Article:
We consider an evolutionary model of social coordination in a 2 × 2 game where two groups of players prefer to coordinate on different actions. Players can pay a cost to learn their opponent’s group: if they pay it, they can condition their actions concerning the groups. We assess the stability of outcomes in the long run using stochastic stability analysis. We find that three elements matter for the equilibrium selection: the group size, the strength of preferences, and the information’s cost. If the cost is too high, players never learn the group of their opponents in the long run. If one group is stronger in preferences for its favorite action than the other, or its size is sufficiently large compared to the other group, every player plays that group’s favorite action. If both groups are strong enough in preferences, or if none of the groups’ sizes is large enough, players play their favorite actions and miscoordinate in inter-group interactions. Lower levels of the cost favor coordination. Indeed, when the cost is low, in inside-group interactions, players always coordinate on their favorite action, while in inter-group interactions, they coordinate on the favorite action of the group that is stronger in preferences or large enough.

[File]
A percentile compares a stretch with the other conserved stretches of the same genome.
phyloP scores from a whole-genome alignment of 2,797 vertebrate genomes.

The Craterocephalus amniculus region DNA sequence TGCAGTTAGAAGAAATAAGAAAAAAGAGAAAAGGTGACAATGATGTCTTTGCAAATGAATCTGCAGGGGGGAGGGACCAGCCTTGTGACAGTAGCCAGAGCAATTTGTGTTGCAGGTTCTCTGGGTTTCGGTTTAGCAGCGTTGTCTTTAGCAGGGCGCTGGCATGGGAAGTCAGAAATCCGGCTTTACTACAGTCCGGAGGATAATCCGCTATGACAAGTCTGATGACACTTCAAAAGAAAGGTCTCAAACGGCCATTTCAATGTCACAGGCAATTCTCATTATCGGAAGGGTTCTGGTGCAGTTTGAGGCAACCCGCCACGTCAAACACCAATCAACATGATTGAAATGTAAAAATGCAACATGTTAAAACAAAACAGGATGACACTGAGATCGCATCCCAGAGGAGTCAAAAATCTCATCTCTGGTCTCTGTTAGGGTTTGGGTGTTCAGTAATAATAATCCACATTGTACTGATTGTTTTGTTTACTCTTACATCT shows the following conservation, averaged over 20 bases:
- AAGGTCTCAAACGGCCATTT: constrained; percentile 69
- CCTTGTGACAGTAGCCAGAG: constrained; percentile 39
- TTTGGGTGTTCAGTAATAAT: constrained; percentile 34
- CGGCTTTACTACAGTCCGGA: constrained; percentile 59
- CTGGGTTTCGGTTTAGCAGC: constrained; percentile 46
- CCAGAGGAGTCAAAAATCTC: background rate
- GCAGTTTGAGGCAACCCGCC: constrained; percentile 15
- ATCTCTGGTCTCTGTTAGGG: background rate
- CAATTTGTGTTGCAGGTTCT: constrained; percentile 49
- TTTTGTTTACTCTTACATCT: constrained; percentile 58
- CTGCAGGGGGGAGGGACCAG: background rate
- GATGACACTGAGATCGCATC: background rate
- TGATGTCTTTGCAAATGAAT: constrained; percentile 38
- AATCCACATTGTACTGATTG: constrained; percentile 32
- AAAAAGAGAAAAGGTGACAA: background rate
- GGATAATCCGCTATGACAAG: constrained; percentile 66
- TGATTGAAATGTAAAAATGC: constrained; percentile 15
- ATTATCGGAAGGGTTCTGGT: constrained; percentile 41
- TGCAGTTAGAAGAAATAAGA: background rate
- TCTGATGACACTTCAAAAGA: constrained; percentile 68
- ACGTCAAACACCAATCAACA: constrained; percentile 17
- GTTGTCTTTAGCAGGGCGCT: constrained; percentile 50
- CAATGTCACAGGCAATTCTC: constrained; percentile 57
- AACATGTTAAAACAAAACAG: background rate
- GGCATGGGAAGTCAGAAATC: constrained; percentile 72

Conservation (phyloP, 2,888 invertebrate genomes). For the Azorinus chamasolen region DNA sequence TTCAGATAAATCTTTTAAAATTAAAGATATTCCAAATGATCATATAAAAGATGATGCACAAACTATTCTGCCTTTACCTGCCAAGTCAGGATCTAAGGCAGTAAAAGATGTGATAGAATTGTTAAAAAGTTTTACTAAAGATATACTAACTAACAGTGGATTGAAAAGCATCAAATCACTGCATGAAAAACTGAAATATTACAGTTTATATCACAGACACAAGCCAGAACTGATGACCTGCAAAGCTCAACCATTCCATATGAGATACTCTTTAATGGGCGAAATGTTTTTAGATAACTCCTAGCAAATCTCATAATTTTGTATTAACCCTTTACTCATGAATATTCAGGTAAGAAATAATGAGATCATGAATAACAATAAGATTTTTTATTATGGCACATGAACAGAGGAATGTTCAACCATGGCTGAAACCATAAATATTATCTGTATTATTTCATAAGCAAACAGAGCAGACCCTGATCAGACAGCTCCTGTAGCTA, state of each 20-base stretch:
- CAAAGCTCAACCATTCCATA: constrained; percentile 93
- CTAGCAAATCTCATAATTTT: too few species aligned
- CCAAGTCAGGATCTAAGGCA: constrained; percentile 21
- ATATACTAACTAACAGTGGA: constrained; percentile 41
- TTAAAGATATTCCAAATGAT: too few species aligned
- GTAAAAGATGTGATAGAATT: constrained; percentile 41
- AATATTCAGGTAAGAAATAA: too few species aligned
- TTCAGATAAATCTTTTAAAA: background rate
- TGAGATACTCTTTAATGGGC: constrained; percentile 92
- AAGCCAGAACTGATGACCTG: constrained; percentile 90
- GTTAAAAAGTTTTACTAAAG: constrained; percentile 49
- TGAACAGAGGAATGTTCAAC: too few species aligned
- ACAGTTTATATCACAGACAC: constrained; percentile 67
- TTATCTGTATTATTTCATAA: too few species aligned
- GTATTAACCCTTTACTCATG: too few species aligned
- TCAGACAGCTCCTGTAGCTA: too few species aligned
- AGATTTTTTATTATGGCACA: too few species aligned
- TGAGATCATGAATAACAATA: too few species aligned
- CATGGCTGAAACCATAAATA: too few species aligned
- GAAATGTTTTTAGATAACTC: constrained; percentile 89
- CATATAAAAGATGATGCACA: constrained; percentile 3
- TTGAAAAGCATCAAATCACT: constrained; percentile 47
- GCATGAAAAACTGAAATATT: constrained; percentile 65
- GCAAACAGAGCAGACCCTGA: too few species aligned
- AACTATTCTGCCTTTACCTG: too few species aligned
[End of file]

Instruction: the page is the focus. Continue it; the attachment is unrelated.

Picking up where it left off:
This is an open access article distributed under the Creative Commons Attribution License
which permits unrestricted use, distribution, and reproduction in any medium, provided the original work is properly cited